Like its central character, The Duchess of Langeais is at once enticing and infuriating. This adaptation of Honoré de Balzac's novella is both beautifully wrought and maddeningly oblique, impossible to dismiss but difficult to embrace. Director Jacques Rivette, now 80, is one of the grand old men of the French New Wave and, although his work has often seemed more rarefied than his peers, he's no less a provocateur than his fellow critics-turned-auteurs.
With The Duchess of Langeais, he's found a cinematic language that blends a startling naturalism with a constricting theatricality. Rivette presents France in the post-Napoleonic Restoration period with a directness that eschews all the usual period gloss (as epitomized by another Balzac film, the overstuffed Cousin Bette). But as he brings the audience into the 1820s, he also stages much of the action as if he were restrained by the limits of a proscenium. This push-pull dynamic mirrors the tension of the central characters.
Antoinette de Langeais (Jeanne Balibar) enjoys the title and wealth provided by her absent husband, and she frequents Parisian soirees, enjoying the company of the newly resurgent French aristocracy. When she encounters Armand de Montriveau (Guillaume Depardieu), a morose army general scarred from defending the empire in far-away battles, she senses his immediate interest and begins to amuse herself by encouraging his affections.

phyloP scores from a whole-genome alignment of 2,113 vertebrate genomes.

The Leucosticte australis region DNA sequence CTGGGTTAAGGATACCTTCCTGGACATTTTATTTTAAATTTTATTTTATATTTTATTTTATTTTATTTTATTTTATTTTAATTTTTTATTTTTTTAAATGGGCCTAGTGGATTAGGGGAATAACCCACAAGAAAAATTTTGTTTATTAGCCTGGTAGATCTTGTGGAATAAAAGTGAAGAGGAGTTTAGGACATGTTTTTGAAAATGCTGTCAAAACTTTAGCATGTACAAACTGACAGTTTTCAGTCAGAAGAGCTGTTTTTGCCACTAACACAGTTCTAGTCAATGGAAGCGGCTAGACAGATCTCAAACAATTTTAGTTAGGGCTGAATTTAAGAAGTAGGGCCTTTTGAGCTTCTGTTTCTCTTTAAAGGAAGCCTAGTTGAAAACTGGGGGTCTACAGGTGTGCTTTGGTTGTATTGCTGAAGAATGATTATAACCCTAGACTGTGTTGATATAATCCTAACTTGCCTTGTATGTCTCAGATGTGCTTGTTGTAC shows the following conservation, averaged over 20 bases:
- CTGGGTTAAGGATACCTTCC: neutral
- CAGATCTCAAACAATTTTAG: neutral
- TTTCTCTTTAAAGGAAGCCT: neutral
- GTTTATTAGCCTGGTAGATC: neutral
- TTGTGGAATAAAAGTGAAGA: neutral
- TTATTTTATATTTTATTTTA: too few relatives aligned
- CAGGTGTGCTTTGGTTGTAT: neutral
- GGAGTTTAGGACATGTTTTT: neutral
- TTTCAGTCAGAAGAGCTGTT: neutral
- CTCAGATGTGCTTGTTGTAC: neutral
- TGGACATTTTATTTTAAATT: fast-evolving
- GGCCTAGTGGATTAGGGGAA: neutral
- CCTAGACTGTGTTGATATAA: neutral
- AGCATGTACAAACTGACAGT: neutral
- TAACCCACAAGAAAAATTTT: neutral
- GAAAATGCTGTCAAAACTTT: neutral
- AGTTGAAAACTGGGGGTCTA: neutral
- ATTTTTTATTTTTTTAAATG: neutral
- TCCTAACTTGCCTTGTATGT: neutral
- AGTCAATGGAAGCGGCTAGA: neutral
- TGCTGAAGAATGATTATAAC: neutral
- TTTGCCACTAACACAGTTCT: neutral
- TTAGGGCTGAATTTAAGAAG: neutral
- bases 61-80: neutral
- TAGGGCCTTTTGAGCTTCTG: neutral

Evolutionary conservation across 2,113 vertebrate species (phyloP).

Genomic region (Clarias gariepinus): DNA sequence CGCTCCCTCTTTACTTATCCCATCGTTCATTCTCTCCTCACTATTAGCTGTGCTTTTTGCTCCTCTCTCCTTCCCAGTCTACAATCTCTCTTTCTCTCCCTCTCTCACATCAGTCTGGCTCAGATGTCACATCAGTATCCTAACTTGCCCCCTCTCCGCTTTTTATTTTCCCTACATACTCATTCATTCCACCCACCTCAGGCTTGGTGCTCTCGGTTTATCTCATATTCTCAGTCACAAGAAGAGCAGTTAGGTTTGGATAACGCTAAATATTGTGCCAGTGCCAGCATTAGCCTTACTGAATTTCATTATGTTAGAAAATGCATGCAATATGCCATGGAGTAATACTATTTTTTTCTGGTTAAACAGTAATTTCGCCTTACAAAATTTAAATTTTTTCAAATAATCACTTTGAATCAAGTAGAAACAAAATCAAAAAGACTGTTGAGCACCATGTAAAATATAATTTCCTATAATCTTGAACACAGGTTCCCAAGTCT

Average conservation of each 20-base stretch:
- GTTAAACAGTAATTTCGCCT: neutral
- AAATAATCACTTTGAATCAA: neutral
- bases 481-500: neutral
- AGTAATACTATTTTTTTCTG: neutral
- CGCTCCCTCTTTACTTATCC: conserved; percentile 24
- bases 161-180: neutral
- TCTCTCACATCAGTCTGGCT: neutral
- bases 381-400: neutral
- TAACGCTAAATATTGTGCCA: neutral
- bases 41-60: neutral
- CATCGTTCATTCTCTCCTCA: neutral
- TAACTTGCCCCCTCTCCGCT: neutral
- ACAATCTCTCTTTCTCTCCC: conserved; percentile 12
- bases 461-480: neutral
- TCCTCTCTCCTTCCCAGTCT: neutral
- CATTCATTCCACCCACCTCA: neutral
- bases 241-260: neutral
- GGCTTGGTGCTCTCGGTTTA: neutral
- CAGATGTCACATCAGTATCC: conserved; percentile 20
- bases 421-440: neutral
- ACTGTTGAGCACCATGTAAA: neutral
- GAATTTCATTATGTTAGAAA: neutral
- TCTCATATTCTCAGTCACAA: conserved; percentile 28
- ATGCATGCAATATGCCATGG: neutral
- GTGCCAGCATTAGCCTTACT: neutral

What initially seems like a teasing courtship soon becomes something more insidious and disturbing. Antoinette sternly refuses to become his lover while taunting him with coquettish displays of her sexuality, which inflames and allures Armand, who doesn't give up without a fight. But the battle that ensues, despite their adherence to a strict code of manners befitting their era and social status, is the emotional equivalent of bloody hand-to-hand combat.
As the tensions get heated, The Duchess of Langeais keeps its cool. Known for employing very long takes and glacial pacing that make his films feel much longer than their running times, Rivette (La Belle Noiseuse) actually keeps things moving along here, aided by enough intertitles to rival a silent movie.
Those frequent title cards are yet another old-fashioned touch to this very modern tale, which explores Antoinette and Armand's affinity for inflicting and receiving pain, and their intertwined romantic obsession, which can't end until one finally possesses the lifeless form of the other. What Rivette achieves is sadomasochism without any actual sex, creating a contained frenzy of polite brutality.
Showing at the Detroit Film Theatre (inside the DIA, 5200 Woodward Ave., Detroit) at 7 p.m. on Friday and Saturday, April 4-5, and at 4 and 7 p.m. on Sunday, April 6. Call 313-833-3237.
Serena Donadoni writes about film for the Metro Times. E-mail her at firstname.lastname@example.org.